This pilot project explores the main characteristics of recent emigration from Russia and Azerbaijan. Authoritarian shifts in the Russian and Azerbaijani regimes have prompted several waves of emigration from the countries since 2012. While most of the migrants leave in response to the changing political and societal climate, only some of them have been politically active prior to leaving the homeland and interpret their own migration mainly in this context. We focus on Germany and Georgia as host countries as they have both become important destinations for politically active and socially engaged Russian and Azerbaijani citizens, while operating with two different migration regimes.
The goal of the multi-sited ZOiS pilot project (March 2022–February 2023) is to understand the process of relocation as an individual and collective experience and to analyse the transnational politics and everyday activism of migrants in relation to the theoretical framework of political remittances., i.e. transfer of political ideas and practices by migrants. We intend to identify similarities and differences across countries in terms of trajectories of movement, forms of transnational engagement and the motivations behind them, and migrants’ resources and capacities to deal with multiple challenges.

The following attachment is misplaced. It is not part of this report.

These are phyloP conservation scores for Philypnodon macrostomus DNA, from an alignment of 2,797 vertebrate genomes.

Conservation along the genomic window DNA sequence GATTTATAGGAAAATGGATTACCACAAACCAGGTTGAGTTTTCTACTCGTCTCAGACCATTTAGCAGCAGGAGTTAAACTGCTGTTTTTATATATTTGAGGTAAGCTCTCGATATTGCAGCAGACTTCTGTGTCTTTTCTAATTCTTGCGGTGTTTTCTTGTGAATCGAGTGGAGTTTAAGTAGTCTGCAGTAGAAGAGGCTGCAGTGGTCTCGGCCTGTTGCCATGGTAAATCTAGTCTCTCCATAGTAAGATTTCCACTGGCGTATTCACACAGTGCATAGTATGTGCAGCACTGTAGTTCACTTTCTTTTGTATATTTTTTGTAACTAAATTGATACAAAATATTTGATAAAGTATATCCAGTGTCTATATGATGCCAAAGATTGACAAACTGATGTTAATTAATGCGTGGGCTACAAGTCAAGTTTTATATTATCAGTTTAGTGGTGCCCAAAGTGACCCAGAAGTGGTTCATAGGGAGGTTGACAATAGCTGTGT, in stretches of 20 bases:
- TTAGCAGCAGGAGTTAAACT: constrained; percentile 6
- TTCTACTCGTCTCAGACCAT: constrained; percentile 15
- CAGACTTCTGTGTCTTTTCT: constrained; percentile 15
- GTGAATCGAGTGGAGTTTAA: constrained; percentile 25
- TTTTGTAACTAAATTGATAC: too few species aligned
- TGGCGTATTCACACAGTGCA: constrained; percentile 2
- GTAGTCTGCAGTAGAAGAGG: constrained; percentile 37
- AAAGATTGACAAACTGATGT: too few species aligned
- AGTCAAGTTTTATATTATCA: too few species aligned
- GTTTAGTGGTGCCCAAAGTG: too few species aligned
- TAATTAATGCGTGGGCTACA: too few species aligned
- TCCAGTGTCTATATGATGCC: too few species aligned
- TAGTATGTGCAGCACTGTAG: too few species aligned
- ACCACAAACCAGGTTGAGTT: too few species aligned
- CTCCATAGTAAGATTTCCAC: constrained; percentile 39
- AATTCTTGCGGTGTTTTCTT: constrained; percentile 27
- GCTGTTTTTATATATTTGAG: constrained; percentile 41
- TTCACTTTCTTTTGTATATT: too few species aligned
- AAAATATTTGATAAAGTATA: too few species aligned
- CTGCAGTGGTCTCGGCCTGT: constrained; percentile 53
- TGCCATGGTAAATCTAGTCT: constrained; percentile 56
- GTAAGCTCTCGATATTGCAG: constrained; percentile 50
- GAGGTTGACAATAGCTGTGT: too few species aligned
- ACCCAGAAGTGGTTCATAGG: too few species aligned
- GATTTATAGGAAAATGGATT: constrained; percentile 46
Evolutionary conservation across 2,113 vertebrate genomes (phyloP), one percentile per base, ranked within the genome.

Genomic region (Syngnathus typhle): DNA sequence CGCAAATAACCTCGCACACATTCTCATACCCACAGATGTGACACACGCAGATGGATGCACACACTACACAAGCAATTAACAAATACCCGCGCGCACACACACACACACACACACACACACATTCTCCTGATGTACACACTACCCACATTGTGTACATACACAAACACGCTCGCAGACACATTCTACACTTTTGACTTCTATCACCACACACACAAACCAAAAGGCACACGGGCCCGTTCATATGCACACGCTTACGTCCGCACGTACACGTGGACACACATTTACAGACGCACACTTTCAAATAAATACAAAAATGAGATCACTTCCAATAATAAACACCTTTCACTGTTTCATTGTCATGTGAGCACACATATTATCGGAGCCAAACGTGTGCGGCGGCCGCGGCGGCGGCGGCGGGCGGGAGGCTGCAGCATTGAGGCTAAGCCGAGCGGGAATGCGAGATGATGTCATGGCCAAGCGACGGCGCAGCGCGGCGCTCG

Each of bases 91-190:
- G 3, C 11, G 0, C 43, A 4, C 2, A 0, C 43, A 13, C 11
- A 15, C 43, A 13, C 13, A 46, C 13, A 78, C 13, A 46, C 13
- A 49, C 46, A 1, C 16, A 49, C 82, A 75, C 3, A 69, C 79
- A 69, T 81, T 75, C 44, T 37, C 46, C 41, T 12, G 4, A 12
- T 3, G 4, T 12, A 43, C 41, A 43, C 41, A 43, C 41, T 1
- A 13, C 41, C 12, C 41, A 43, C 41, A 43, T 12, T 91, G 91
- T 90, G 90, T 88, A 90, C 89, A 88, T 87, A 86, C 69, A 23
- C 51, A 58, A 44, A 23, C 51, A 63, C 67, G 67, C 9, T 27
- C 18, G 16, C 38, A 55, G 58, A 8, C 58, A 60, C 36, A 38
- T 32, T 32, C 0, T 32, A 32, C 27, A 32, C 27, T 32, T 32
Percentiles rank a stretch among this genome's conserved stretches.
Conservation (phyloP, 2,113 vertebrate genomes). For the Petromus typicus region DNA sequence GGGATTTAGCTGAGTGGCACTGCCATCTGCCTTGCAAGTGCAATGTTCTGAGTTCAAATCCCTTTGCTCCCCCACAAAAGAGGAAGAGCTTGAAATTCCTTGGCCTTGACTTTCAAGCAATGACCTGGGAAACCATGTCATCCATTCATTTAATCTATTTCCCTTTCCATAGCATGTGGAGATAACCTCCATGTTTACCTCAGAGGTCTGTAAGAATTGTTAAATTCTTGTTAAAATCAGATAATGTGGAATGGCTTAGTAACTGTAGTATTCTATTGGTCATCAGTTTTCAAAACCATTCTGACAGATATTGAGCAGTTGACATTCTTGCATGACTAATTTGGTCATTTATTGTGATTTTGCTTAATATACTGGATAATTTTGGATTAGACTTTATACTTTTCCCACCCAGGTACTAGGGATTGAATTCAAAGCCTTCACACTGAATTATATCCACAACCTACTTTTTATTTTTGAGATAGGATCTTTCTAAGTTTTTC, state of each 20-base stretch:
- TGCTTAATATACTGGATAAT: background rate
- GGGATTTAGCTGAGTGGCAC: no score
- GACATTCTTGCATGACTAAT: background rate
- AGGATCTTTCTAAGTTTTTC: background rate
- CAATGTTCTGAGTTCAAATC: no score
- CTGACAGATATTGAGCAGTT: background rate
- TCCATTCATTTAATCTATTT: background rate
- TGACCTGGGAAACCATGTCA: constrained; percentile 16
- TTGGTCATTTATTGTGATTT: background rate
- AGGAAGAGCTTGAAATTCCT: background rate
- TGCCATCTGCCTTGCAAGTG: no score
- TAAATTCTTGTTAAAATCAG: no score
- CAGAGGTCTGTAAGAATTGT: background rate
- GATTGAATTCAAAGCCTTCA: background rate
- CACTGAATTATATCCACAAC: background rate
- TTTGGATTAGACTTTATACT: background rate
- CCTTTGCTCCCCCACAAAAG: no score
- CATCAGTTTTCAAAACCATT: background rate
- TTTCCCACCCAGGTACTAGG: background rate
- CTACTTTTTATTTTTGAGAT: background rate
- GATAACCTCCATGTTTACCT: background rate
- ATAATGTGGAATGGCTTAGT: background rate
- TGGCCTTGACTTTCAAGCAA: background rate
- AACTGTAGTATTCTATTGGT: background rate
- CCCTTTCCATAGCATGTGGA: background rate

The latest, post-24 February wave of migrants from Russia deserves special attention as it differs from preceding cohorts in terms of its mass character, how people leave, which countries they go to, and the rise in push factors such as repression. For the Russian case, therefore, we ask what changed for political or social activists and other critical actors (journalists, academics, human rights defenders, etc.) and for ‘non-political’ migrants in relation to migration pressure, opportunities, and self-organisation. In this context, the study will also investigate public discourses in and the migration policies of the host countries.
- What makes migration and migrant activities ‘political’?
- How do people construct their migration biographies?
- How and why do migrants organise themselves in a new place?
- How do receiving countries and their migration regimes react to emigrants from Russia and Azerbaijan?
- What continuities and discontinuities characterise transnational political and civic engagement?
- What emotions frame and drive emigration?
- Semi-structured interviews with migrants
- Expert interviews
- Participant observation in selected places
- Social media analysis